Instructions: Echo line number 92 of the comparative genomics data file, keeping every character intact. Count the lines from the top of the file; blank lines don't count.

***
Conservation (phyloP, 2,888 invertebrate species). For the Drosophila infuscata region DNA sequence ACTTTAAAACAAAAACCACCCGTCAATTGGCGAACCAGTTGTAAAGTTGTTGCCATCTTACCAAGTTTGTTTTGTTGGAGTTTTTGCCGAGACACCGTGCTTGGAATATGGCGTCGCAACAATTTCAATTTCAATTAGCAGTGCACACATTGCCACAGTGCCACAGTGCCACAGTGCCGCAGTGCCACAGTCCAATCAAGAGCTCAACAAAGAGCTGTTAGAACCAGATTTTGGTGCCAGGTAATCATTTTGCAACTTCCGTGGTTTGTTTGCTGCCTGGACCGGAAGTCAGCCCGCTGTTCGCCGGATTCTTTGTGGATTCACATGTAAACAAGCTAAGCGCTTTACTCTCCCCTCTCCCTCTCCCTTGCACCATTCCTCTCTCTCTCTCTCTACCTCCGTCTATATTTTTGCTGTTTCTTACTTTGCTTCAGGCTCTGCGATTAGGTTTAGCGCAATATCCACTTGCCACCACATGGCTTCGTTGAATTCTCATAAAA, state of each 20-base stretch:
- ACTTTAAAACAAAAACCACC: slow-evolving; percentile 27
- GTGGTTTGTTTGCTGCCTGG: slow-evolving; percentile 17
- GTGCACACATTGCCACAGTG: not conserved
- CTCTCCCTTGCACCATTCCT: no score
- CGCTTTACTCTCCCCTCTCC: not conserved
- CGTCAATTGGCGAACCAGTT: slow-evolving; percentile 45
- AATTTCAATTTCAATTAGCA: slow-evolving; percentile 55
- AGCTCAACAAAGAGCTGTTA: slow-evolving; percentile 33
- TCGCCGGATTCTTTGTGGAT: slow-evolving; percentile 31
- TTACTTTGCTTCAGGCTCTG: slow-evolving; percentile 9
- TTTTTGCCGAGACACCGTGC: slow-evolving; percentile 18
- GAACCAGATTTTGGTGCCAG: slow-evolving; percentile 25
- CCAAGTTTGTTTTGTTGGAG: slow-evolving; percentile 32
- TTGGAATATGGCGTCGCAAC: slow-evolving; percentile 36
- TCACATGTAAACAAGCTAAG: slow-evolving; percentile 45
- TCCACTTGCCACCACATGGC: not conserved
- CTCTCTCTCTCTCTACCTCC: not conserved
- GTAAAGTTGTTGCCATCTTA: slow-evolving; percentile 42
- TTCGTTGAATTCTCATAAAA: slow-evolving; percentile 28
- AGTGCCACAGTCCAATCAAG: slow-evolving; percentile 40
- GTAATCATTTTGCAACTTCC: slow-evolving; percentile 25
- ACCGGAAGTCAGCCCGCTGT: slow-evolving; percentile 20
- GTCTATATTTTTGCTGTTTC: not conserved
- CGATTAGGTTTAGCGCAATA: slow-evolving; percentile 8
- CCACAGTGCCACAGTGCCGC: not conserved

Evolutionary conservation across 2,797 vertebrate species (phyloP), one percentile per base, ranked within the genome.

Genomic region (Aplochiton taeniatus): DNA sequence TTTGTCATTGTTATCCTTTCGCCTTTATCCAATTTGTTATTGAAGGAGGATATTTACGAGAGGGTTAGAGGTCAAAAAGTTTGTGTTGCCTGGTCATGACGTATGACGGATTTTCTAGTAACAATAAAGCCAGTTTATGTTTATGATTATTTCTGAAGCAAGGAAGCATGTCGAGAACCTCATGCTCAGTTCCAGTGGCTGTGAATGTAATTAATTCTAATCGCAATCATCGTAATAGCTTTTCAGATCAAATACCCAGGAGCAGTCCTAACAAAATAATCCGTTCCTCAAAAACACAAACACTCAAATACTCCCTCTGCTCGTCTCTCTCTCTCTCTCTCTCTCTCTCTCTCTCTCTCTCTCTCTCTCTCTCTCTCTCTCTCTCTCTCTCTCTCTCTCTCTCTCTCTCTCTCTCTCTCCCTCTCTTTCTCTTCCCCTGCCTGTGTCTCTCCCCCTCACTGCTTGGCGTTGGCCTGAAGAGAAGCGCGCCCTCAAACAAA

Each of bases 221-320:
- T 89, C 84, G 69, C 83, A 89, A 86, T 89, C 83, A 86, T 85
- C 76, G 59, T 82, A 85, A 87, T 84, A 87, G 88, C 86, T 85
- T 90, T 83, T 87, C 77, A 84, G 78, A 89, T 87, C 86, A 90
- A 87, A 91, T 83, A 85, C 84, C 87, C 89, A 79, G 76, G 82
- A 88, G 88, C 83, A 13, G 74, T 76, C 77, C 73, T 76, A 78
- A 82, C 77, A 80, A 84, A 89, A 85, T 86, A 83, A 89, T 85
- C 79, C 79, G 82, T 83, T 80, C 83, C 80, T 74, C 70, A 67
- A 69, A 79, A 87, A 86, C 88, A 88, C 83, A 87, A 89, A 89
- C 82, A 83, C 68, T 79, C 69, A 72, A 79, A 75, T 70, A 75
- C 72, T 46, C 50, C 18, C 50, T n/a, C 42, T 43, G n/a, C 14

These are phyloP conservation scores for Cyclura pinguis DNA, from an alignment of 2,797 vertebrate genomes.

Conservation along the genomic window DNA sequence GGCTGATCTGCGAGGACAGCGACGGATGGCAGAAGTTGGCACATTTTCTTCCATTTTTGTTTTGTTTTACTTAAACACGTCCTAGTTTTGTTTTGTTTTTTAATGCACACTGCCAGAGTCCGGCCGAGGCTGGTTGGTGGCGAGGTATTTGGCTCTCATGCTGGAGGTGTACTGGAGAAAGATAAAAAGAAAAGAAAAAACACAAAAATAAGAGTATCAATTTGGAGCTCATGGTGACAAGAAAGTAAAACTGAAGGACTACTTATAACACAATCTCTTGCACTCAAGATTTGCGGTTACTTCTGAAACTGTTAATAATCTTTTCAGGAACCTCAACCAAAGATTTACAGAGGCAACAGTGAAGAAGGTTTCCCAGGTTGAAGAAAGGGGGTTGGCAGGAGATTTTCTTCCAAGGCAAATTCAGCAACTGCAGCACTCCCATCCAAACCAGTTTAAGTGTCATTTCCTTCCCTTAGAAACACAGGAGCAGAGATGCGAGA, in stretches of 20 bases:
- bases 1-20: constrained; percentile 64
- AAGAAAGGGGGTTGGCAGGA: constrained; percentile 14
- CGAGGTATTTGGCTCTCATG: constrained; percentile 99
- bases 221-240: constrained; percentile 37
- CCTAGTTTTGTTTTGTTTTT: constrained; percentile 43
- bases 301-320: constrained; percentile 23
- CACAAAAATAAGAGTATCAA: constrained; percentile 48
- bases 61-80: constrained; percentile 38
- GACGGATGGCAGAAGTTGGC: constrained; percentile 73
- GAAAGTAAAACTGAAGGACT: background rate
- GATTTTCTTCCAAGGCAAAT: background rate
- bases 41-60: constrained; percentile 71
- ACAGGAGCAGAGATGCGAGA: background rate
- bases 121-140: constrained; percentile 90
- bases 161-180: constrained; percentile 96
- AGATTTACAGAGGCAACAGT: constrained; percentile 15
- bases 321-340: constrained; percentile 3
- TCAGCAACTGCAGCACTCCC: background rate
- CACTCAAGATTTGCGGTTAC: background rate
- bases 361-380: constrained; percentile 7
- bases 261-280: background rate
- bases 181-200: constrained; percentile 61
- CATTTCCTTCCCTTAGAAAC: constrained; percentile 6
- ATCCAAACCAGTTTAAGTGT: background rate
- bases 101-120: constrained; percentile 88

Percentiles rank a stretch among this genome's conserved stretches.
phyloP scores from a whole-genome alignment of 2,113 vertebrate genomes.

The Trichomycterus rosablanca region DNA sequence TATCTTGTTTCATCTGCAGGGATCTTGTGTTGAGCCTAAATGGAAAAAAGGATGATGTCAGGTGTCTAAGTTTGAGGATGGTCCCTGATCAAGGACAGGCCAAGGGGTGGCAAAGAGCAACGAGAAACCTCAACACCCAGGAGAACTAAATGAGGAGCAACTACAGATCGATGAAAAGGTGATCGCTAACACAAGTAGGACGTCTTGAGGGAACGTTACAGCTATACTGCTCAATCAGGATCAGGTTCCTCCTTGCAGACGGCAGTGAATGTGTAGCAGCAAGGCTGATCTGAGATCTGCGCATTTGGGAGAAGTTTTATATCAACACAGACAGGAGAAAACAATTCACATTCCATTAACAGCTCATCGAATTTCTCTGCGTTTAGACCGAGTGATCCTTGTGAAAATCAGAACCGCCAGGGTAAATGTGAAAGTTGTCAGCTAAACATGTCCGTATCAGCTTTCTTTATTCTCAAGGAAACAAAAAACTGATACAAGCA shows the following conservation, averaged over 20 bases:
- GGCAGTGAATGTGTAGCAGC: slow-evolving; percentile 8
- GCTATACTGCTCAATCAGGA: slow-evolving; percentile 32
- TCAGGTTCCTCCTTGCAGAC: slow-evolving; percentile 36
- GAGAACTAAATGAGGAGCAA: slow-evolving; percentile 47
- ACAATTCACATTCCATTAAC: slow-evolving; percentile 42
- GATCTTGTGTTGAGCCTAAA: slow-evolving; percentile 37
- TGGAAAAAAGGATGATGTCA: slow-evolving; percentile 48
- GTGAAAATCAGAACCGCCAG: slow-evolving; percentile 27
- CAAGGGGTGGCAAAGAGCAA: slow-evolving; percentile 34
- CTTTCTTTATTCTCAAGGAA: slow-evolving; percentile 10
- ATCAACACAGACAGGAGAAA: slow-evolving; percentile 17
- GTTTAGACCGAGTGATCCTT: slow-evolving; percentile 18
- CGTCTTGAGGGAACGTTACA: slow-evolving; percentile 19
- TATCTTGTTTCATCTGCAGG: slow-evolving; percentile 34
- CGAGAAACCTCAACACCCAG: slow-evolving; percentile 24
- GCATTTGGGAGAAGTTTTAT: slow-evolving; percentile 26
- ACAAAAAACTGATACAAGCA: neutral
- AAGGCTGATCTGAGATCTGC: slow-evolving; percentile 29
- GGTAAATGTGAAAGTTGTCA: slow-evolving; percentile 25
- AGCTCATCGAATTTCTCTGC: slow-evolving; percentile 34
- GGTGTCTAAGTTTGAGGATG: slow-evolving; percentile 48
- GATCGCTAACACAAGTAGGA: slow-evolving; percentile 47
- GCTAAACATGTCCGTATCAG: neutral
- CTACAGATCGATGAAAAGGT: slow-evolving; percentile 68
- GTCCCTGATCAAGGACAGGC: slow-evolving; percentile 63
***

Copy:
- GCTAAACATGTCCGTATCAG: neutral